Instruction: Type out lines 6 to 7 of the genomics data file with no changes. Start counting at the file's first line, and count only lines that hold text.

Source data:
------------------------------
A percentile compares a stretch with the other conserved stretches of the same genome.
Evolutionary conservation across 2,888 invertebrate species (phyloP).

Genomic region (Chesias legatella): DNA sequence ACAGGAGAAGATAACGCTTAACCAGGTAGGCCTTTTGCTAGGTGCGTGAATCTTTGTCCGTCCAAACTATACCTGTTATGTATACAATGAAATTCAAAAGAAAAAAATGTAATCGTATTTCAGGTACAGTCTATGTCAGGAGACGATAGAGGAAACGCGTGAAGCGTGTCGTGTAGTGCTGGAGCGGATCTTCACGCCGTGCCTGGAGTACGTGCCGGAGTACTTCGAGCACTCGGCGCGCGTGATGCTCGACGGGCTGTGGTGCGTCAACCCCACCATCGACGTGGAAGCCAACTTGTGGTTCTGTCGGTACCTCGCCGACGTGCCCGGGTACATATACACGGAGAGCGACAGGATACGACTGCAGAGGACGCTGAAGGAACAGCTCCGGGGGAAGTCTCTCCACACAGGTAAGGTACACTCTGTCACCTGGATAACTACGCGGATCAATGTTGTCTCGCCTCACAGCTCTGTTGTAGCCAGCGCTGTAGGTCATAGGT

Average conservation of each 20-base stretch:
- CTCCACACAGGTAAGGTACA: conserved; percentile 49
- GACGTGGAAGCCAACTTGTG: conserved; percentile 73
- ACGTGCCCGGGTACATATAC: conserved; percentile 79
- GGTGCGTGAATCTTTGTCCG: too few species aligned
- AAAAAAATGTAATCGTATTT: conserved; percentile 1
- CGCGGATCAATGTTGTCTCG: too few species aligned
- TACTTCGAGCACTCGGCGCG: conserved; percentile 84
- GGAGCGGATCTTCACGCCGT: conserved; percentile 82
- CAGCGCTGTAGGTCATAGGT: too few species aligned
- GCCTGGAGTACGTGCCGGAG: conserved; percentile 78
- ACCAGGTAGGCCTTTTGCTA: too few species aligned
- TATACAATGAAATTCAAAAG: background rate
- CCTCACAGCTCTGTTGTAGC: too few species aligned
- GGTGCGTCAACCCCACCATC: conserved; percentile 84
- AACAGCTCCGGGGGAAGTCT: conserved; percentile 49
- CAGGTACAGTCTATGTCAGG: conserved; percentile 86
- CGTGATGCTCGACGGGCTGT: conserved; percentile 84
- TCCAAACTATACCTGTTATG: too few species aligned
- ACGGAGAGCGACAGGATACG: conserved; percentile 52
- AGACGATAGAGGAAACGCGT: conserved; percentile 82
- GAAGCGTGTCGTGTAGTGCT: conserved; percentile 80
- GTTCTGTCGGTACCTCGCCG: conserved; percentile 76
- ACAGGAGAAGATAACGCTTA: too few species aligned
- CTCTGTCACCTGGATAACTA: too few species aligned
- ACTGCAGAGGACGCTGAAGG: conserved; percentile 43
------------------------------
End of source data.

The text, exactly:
- GACGTGGAAGCCAACTTGTG: conserved; percentile 73
- ACGTGCCCGGGTACATATAC: conserved; percentile 79